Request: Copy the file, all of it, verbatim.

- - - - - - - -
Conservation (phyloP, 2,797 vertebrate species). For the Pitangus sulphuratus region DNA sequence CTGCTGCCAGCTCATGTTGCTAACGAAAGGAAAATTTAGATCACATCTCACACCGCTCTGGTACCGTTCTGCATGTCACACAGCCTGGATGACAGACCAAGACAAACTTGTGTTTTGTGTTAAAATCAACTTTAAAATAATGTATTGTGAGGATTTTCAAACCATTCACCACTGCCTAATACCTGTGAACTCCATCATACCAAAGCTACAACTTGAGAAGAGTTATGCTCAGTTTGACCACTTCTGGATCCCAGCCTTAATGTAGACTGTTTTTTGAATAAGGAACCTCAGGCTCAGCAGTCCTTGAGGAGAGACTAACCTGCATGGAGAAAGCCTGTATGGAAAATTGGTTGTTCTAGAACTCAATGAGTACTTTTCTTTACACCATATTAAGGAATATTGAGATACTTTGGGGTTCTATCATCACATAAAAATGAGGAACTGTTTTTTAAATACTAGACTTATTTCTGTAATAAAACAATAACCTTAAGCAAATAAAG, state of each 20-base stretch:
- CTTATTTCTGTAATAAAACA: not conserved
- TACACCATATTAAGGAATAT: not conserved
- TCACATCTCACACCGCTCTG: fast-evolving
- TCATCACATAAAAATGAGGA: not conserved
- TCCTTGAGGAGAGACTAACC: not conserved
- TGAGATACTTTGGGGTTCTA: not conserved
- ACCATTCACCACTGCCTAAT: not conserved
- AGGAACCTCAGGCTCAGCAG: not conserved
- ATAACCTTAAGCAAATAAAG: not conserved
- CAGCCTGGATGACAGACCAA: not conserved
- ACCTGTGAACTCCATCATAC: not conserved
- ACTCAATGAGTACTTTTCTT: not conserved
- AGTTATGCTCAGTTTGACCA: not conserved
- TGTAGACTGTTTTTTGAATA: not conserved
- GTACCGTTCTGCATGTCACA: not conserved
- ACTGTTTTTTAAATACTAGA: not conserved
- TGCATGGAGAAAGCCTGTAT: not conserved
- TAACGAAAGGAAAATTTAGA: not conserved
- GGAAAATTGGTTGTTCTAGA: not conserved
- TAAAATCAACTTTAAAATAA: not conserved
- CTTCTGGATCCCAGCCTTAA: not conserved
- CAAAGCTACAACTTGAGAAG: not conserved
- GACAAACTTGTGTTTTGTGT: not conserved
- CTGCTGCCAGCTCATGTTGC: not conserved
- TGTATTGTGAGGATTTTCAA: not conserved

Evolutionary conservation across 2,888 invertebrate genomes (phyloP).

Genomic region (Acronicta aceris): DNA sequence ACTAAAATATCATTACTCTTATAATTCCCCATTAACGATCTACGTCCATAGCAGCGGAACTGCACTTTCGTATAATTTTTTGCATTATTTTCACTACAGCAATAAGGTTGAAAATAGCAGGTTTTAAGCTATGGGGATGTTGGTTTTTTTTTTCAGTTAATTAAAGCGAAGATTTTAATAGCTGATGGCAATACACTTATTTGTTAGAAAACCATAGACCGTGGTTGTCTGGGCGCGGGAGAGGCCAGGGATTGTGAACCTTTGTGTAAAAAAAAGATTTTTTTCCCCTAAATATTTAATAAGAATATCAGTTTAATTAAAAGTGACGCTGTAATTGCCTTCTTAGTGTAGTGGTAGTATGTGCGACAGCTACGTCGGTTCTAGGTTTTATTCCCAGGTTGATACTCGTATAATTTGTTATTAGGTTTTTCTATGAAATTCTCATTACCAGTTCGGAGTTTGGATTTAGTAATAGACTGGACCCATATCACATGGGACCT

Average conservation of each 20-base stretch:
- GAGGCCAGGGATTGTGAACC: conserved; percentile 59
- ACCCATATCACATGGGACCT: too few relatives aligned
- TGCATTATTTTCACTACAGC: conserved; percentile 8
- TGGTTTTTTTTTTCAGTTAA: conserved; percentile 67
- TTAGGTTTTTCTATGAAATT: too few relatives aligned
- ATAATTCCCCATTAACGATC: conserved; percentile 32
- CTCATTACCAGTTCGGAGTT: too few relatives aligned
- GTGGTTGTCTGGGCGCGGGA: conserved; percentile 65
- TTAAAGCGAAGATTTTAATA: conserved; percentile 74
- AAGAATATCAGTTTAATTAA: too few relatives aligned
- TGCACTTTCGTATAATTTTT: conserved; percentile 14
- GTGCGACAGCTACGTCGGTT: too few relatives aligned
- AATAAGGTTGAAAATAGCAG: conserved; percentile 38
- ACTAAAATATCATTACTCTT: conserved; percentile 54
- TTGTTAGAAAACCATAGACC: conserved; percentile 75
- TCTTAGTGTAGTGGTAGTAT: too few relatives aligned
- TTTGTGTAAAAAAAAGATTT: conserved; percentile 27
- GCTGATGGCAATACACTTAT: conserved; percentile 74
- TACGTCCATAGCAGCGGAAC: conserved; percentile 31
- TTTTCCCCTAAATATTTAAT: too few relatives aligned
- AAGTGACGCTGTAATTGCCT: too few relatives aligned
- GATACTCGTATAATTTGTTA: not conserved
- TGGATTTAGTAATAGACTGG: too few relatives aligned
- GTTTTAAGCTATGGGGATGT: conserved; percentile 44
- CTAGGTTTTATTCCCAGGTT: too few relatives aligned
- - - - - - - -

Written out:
Conservation (phyloP, 2,797 vertebrate species). For the Pitangus sulphuratus region DNA sequence CTGCTGCCAGCTCATGTTGCTAACGAAAGGAAAATTTAGATCACATCTCACACCGCTCTGGTACCGTTCTGCATGTCACACAGCCTGGATGACAGACCAAGACAAACTTGTGTTTTGTGTTAAAATCAACTTTAAAATAATGTATTGTGAGGATTTTCAAACCATTCACCACTGCCTAATACCTGTGAACTCCATCATACCAAAGCTACAACTTGAGAAGAGTTATGCTCAGTTTGACCACTTCTGGATCCCAGCCTTAATGTAGACTGTTTTTTGAATAAGGAACCTCAGGCTCAGCAGTCCTTGAGGAGAGACTAACCTGCATGGAGAAAGCCTGTATGGAAAATTGGTTGTTCTAGAACTCAATGAGTACTTTTCTTTACACCATATTAAGGAATATTGAGATACTTTGGGGTTCTATCATCACATAAAAATGAGGAACTGTTTTTTAAATACTAGACTTATTTCTGTAATAAAACAATAACCTTAAGCAAATAAAG, state of each 20-base stretch:
- CTTATTTCTGTAATAAAACA: not conserved
- TACACCATATTAAGGAATAT: not conserved
- TCACATCTCACACCGCTCTG: fast-evolving
- TCATCACATAAAAATGAGGA: not conserved
- TCCTTGAGGAGAGACTAACC: not conserved
- TGAGATACTTTGGGGTTCTA: not conserved
- ACCATTCACCACTGCCTAAT: not conserved
- AGGAACCTCAGGCTCAGCAG: not conserved
- ATAACCTTAAGCAAATAAAG: not conserved
- CAGCCTGGATGACAGACCAA: not conserved
- ACCTGTGAACTCCATCATAC: not conserved
- ACTCAATGAGTACTTTTCTT: not conserved
- AGTTATGCTCAGTTTGACCA: not conserved
- TGTAGACTGTTTTTTGAATA: not conserved
- GTACCGTTCTGCATGTCACA: not conserved
- ACTGTTTTTTAAATACTAGA: not conserved
- TGCATGGAGAAAGCCTGTAT: not conserved
- TAACGAAAGGAAAATTTAGA: not conserved
- GGAAAATTGGTTGTTCTAGA: not conserved
- TAAAATCAACTTTAAAATAA: not conserved
- CTTCTGGATCCCAGCCTTAA: not conserved
- CAAAGCTACAACTTGAGAAG: not conserved
- GACAAACTTGTGTTTTGTGT: not conserved
- CTGCTGCCAGCTCATGTTGC: not conserved
- TGTATTGTGAGGATTTTCAA: not conserved

Evolutionary conservation across 2,888 invertebrate genomes (phyloP).

Genomic region (Acronicta aceris): DNA sequence ACTAAAATATCATTACTCTTATAATTCCCCATTAACGATCTACGTCCATAGCAGCGGAACTGCACTTTCGTATAATTTTTTGCATTATTTTCACTACAGCAATAAGGTTGAAAATAGCAGGTTTTAAGCTATGGGGATGTTGGTTTTTTTTTTCAGTTAATTAAAGCGAAGATTTTAATAGCTGATGGCAATACACTTATTTGTTAGAAAACCATAGACCGTGGTTGTCTGGGCGCGGGAGAGGCCAGGGATTGTGAACCTTTGTGTAAAAAAAAGATTTTTTTCCCCTAAATATTTAATAAGAATATCAGTTTAATTAAAAGTGACGCTGTAATTGCCTTCTTAGTGTAGTGGTAGTATGTGCGACAGCTACGTCGGTTCTAGGTTTTATTCCCAGGTTGATACTCGTATAATTTGTTATTAGGTTTTTCTATGAAATTCTCATTACCAGTTCGGAGTTTGGATTTAGTAATAGACTGGACCCATATCACATGGGACCT

Average conservation of each 20-base stretch:
- GAGGCCAGGGATTGTGAACC: conserved; percentile 59
- ACCCATATCACATGGGACCT: too few relatives aligned
- TGCATTATTTTCACTACAGC: conserved; percentile 8
- TGGTTTTTTTTTTCAGTTAA: conserved; percentile 67
- TTAGGTTTTTCTATGAAATT: too few relatives aligned
- ATAATTCCCCATTAACGATC: conserved; percentile 32
- CTCATTACCAGTTCGGAGTT: too few relatives aligned
- GTGGTTGTCTGGGCGCGGGA: conserved; percentile 65
- TTAAAGCGAAGATTTTAATA: conserved; percentile 74
- AAGAATATCAGTTTAATTAA: too few relatives aligned
- TGCACTTTCGTATAATTTTT: conserved; percentile 14
- GTGCGACAGCTACGTCGGTT: too few relatives aligned
- AATAAGGTTGAAAATAGCAG: conserved; percentile 38
- ACTAAAATATCATTACTCTT: conserved; percentile 54
- TTGTTAGAAAACCATAGACC: conserved; percentile 75
- TCTTAGTGTAGTGGTAGTAT: too few relatives aligned
- TTTGTGTAAAAAAAAGATTT: conserved; percentile 27
- GCTGATGGCAATACACTTAT: conserved; percentile 74
- TACGTCCATAGCAGCGGAAC: conserved; percentile 31
- TTTTCCCCTAAATATTTAAT: too few relatives aligned
- AAGTGACGCTGTAATTGCCT: too few relatives aligned
- GATACTCGTATAATTTGTTA: not conserved
- TGGATTTAGTAATAGACTGG: too few relatives aligned
- GTTTTAAGCTATGGGGATGT: conserved; percentile 44
- CTAGGTTTTATTCCCAGGTT: too few relatives aligned